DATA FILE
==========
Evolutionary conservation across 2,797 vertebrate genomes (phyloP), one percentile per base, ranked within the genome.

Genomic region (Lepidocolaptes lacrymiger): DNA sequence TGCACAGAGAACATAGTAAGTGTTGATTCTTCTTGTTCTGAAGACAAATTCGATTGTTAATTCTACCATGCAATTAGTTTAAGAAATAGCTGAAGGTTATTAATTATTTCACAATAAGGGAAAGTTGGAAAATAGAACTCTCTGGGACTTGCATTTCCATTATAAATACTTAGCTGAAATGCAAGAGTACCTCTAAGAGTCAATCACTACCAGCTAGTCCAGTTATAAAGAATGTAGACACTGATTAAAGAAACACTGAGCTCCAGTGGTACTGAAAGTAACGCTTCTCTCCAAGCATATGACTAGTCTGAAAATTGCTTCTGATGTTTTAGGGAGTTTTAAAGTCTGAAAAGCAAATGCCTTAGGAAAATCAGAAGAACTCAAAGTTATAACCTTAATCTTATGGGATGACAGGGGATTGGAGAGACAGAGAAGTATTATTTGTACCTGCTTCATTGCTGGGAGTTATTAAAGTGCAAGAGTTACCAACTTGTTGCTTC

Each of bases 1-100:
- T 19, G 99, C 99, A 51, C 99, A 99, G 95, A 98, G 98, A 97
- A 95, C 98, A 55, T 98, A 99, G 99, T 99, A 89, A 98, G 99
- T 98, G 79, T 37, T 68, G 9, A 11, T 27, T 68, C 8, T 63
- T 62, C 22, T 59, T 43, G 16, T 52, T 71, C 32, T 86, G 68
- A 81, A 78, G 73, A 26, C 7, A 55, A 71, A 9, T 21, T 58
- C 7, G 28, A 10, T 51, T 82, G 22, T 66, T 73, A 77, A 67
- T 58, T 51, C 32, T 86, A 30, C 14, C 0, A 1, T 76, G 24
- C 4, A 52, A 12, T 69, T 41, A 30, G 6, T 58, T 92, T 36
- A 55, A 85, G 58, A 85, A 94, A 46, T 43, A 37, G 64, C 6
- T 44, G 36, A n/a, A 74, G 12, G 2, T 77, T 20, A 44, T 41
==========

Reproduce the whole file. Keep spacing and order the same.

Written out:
Evolutionary conservation across 2,797 vertebrate genomes (phyloP), one percentile per base, ranked within the genome.

Genomic region (Lepidocolaptes lacrymiger): DNA sequence TGCACAGAGAACATAGTAAGTGTTGATTCTTCTTGTTCTGAAGACAAATTCGATTGTTAATTCTACCATGCAATTAGTTTAAGAAATAGCTGAAGGTTATTAATTATTTCACAATAAGGGAAAGTTGGAAAATAGAACTCTCTGGGACTTGCATTTCCATTATAAATACTTAGCTGAAATGCAAGAGTACCTCTAAGAGTCAATCACTACCAGCTAGTCCAGTTATAAAGAATGTAGACACTGATTAAAGAAACACTGAGCTCCAGTGGTACTGAAAGTAACGCTTCTCTCCAAGCATATGACTAGTCTGAAAATTGCTTCTGATGTTTTAGGGAGTTTTAAAGTCTGAAAAGCAAATGCCTTAGGAAAATCAGAAGAACTCAAAGTTATAACCTTAATCTTATGGGATGACAGGGGATTGGAGAGACAGAGAAGTATTATTTGTACCTGCTTCATTGCTGGGAGTTATTAAAGTGCAAGAGTTACCAACTTGTTGCTTC

Each of bases 1-100:
- T 19, G 99, C 99, A 51, C 99, A 99, G 95, A 98, G 98, A 97
- A 95, C 98, A 55, T 98, A 99, G 99, T 99, A 89, A 98, G 99
- T 98, G 79, T 37, T 68, G 9, A 11, T 27, T 68, C 8, T 63
- T 62, C 22, T 59, T 43, G 16, T 52, T 71, C 32, T 86, G 68
- A 81, A 78, G 73, A 26, C 7, A 55, A 71, A 9, T 21, T 58
- C 7, G 28, A 10, T 51, T 82, G 22, T 66, T 73, A 77, A 67
- T 58, T 51, C 32, T 86, A 30, C 14, C 0, A 1, T 76, G 24
- C 4, A 52, A 12, T 69, T 41, A 30, G 6, T 58, T 92, T 36
- A 55, A 85, G 58, A 85, A 94, A 46, T 43, A 37, G 64, C 6
- T 44, G 36, A n/a, A 74, G 12, G 2, T 77, T 20, A 44, T 41